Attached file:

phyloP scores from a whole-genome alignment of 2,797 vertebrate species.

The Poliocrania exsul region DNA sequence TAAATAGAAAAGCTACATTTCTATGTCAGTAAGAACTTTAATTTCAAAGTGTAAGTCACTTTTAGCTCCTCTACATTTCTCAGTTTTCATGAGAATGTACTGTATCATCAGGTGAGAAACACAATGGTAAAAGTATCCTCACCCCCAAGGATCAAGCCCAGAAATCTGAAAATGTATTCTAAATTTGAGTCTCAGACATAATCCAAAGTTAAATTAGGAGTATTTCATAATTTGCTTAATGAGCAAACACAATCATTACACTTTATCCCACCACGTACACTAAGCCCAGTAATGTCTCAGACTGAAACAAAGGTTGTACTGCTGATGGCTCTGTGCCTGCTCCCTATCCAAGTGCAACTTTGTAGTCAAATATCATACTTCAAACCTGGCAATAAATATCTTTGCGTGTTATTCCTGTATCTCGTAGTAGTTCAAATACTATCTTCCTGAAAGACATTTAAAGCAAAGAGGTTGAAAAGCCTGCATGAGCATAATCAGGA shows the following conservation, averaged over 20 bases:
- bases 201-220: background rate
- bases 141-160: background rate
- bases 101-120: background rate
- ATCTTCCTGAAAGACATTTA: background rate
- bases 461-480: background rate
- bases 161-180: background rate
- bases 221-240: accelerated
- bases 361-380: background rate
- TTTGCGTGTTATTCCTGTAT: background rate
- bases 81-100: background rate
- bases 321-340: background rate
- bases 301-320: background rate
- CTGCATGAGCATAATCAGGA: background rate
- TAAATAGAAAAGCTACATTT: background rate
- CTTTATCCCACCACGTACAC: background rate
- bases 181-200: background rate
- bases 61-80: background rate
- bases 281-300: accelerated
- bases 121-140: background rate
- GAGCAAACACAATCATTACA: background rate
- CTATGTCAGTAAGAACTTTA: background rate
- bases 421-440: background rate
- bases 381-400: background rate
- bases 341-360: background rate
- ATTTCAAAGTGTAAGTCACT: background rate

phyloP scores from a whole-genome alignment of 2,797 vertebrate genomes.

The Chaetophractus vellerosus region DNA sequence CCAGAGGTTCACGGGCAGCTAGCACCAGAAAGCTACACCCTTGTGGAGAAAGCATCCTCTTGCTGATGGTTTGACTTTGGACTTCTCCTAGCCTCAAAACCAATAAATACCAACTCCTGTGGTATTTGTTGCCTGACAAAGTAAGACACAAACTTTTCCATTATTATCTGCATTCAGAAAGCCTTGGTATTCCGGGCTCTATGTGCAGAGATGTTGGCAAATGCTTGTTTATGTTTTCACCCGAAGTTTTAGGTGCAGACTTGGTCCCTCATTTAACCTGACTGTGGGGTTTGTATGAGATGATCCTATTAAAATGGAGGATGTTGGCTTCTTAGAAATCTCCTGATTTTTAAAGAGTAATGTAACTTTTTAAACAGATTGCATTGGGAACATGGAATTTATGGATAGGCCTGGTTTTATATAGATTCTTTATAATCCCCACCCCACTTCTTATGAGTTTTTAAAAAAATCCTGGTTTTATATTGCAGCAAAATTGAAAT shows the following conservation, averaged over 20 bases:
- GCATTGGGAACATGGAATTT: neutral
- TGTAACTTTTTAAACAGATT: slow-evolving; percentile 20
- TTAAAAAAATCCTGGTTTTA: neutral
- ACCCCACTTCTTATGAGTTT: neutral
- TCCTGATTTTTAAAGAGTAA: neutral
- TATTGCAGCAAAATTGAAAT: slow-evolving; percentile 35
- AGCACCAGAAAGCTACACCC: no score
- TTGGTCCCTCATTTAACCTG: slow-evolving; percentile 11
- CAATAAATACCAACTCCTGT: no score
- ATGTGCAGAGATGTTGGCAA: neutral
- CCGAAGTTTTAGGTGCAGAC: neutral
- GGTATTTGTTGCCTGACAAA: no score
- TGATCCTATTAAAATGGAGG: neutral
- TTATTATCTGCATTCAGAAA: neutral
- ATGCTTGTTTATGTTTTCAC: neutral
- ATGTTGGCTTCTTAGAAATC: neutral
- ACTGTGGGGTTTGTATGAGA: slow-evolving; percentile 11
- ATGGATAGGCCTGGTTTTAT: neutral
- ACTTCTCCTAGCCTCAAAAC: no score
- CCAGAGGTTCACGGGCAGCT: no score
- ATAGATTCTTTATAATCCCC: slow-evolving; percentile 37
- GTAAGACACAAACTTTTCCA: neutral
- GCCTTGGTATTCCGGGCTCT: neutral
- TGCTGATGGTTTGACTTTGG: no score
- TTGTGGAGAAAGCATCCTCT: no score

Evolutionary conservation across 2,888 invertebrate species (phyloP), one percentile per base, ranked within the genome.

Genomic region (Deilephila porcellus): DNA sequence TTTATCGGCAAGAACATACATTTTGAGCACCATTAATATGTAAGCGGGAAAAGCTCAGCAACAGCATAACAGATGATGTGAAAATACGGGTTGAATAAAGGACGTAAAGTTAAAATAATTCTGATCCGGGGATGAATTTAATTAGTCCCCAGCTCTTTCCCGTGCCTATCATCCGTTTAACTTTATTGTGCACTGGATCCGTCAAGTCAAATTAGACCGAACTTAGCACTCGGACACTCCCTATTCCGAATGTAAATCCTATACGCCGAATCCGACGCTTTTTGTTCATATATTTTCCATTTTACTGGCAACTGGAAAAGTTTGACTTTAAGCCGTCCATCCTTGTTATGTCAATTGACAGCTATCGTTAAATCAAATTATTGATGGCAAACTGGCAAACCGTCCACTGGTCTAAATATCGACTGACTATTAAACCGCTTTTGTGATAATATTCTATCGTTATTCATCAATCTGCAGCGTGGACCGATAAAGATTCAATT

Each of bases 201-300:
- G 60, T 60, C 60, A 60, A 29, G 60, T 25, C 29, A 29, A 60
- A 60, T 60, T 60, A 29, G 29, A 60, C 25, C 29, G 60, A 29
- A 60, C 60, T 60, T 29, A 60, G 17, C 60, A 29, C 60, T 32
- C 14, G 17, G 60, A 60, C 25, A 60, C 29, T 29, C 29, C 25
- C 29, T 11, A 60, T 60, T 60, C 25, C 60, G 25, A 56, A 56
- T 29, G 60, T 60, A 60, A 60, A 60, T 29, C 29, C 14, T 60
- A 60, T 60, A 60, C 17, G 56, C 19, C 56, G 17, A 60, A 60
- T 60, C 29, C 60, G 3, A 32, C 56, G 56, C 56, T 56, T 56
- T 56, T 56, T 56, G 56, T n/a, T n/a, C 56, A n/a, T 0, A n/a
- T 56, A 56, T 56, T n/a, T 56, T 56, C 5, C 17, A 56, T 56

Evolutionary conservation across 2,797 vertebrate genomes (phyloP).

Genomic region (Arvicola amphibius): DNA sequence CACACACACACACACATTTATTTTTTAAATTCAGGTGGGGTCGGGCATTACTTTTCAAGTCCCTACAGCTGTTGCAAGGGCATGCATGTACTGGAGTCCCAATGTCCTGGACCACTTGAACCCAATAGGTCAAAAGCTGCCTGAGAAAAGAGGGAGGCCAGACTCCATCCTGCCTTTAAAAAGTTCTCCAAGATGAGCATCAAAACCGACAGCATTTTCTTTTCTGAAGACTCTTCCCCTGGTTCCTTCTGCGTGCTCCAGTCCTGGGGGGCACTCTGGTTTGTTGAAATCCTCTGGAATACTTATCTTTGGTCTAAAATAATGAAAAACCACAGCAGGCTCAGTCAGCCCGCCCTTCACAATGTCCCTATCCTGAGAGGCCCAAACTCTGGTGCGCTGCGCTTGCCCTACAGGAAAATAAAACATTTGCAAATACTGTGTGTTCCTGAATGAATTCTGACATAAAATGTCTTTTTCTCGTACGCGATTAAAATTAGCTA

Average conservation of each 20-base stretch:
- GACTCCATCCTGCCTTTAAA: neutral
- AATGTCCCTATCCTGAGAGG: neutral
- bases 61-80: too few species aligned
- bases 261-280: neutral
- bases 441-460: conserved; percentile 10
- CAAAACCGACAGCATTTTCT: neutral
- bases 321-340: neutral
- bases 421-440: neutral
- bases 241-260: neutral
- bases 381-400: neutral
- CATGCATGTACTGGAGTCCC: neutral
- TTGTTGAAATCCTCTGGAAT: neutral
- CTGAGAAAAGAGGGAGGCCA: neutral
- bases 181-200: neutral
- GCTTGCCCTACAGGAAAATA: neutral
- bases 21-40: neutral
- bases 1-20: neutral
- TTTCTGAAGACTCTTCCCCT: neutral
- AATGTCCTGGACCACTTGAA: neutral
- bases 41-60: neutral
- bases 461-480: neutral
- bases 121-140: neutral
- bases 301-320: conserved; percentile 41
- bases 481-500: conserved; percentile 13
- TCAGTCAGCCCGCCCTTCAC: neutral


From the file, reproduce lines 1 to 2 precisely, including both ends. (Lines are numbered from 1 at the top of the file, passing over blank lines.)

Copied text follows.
phyloP scores from a whole-genome alignment of 2,797 vertebrate species.

The Poliocrania exsul region DNA sequence TAAATAGAAAAGCTACATTTCTATGTCAGTAAGAACTTTAATTTCAAAGTGTAAGTCACTTTTAGCTCCTCTACATTTCTCAGTTTTCATGAGAATGTACTGTATCATCAGGTGAGAAACACAATGGTAAAAGTATCCTCACCCCCAAGGATCAAGCCCAGAAATCTGAAAATGTATTCTAAATTTGAGTCTCAGACATAATCCAAAGTTAAATTAGGAGTATTTCATAATTTGCTTAATGAGCAAACACAATCATTACACTTTATCCCACCACGTACACTAAGCCCAGTAATGTCTCAGACTGAAACAAAGGTTGTACTGCTGATGGCTCTGTGCCTGCTCCCTATCCAAGTGCAACTTTGTAGTCAAATATCATACTTCAAACCTGGCAATAAATATCTTTGCGTGTTATTCCTGTATCTCGTAGTAGTTCAAATACTATCTTCCTGAAAGACATTTAAAGCAAAGAGGTTGAAAAGCCTGCATGAGCATAATCAGGA shows the following conservation, averaged over 20 bases: